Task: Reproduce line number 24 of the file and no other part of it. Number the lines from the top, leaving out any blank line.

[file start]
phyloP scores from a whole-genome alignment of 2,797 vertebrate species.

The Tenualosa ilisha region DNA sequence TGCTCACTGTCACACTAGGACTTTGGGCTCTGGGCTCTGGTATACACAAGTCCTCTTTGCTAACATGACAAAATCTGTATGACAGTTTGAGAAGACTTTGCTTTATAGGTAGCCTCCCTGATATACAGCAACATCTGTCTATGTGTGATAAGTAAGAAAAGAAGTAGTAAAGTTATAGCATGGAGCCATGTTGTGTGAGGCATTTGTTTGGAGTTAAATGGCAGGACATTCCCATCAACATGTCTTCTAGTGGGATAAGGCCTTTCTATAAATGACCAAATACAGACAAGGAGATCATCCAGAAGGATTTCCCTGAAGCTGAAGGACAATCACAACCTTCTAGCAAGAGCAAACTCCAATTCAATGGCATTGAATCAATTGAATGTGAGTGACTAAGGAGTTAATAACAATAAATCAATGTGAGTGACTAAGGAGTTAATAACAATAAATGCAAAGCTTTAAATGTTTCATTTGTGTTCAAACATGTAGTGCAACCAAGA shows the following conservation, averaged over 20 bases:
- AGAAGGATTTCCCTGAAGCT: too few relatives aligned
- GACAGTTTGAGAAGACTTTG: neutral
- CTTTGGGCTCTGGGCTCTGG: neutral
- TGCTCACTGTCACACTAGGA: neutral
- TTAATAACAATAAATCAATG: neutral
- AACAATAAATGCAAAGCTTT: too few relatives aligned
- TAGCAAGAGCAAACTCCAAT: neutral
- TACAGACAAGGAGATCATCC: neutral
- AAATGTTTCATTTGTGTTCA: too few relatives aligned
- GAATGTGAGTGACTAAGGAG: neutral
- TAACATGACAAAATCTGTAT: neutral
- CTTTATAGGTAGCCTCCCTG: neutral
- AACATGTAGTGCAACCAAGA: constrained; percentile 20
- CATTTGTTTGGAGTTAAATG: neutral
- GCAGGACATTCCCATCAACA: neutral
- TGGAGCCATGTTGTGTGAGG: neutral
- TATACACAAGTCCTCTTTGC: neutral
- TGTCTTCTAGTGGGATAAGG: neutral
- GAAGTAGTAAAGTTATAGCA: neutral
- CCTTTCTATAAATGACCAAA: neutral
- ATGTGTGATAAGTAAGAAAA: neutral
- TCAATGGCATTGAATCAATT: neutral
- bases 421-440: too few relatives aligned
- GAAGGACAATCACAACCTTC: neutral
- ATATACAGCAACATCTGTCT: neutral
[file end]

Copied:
- TCAATGGCATTGAATCAATT: neutral